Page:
After the Storm / Después de la Tormenta

By MARA PASTOR
Translated by MARÍA JOSÉ GIMÉNEZ

Dozens of cars
wait in line
for a little fuel.

At the gas station
they’re waiting for a ladder
that leads to a generator.

Faith is waiting
in this line
for the machine to work.

We want
a little fuel
to reach our village
and see if our house is still standing.

We want gas
as our honeymoon.

All verbal forms
are unlikely options.

What remains of the scenery
is people lined up
waiting
for a machine to work.

//

Decenas de carros
esperan en la fila
por un poco de combustible.

En la gasolinera
esperan por una escalera
que lleve a un generador.

La fe es esperar
en esta fila
a que la máquina funcione.

Nosotros queremos
un poco de combustible
para llegar a nuestro pueblo
y ver si nuestra casa sigue en pie.

Queremos gasolina
como luna de miel.

Todas las formas verbales
son opciones improbables.

Lo que queda de paisaje
es gente alineada
esperando
a que la máquina funcione.

Mara Pastor is a Puerto Rican poet. Her works include the translated chapbooks As Though the Wound Had Heard and Children of Another Hour, and, in Spanish, Sal de Magnesio, Arcadian Boutique, and Poemas para Fomentar el Turismo. She lives in Ponce, Puerto Rico.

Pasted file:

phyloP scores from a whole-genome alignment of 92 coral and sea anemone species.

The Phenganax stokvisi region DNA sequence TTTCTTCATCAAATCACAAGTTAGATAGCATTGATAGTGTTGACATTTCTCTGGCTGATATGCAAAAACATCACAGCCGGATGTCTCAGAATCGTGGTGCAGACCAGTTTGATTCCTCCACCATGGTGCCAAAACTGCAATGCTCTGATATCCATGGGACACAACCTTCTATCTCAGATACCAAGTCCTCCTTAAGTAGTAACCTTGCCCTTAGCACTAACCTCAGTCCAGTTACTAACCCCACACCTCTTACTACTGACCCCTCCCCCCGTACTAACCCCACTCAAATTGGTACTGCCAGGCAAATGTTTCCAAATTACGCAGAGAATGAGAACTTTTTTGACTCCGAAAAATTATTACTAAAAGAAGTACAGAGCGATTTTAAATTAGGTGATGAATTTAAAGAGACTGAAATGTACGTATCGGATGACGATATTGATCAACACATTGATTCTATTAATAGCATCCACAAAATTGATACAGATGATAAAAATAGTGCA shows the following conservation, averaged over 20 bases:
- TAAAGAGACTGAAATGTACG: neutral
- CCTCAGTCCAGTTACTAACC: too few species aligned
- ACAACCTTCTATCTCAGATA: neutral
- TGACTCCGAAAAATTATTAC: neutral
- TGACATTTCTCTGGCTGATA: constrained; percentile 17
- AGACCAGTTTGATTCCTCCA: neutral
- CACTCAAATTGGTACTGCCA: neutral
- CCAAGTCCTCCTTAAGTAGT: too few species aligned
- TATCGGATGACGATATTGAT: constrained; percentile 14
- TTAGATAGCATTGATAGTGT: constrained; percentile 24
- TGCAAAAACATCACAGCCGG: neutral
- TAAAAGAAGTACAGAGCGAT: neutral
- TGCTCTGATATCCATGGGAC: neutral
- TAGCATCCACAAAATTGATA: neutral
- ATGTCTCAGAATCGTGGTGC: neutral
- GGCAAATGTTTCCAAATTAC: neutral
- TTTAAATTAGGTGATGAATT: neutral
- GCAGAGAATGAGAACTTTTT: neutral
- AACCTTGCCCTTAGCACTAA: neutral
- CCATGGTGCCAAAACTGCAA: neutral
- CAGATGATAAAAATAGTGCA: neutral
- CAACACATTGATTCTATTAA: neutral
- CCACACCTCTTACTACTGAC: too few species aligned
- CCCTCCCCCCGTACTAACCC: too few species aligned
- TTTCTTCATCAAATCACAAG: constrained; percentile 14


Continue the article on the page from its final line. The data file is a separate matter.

María José Giménez is a poet, translator, and editor who has received fellowships from the National Endowment for the Arts, the Banff International Literary Translation Centre, and the Katharine Bakeless Nason Endowment. Assistant translation editor of Anomaly, Giménez is the translator of Tilting at Mountains (Edurne Pasaban), Red, Yellow, Green (Alejandro Saravia), and As Though the Wound Had Heard (Mara Pastor). 

[Purchase Issue 16 here.]

After the Storm / Después de la Tormenta

Related Posts

poetry feature image

January 2021 Poetry Feature: Bruce Bond

BRUCE BOND
I was just another creature crawling from the mausoleum, / and I thought, so this is it, the place in the final chapter / where I am judged for all my cruelties, blunders, failures of attention, / and I waited for the furies to take me, or some such host. / But it was just another morning.

Sky full of comets

Poems in Translation from Bestia di gioia

MARIANGELA GUALTIERI
And he soars / saved, outstretched / untouched by the gravity that pins us / down / we deserters of empty spaces and heights / shadows cast / into modest taverns for a bite. / Heads in capitals / of rust. / A lifetime annuity of darkness. / Only a cry can save us now.

poetry feature image

December 2020 Poetry Feature: Denise Duhamel and Jeffrey Harrison

DENISE DUHAMEL
Where was I / when I was 20? I’d already been accepted / as an exchange student, taking my first plane ride / to London where I’d catch a train / to Wales. On that first flight, I sat next to a woman / in a shawl—how old was she? It’s hard to say.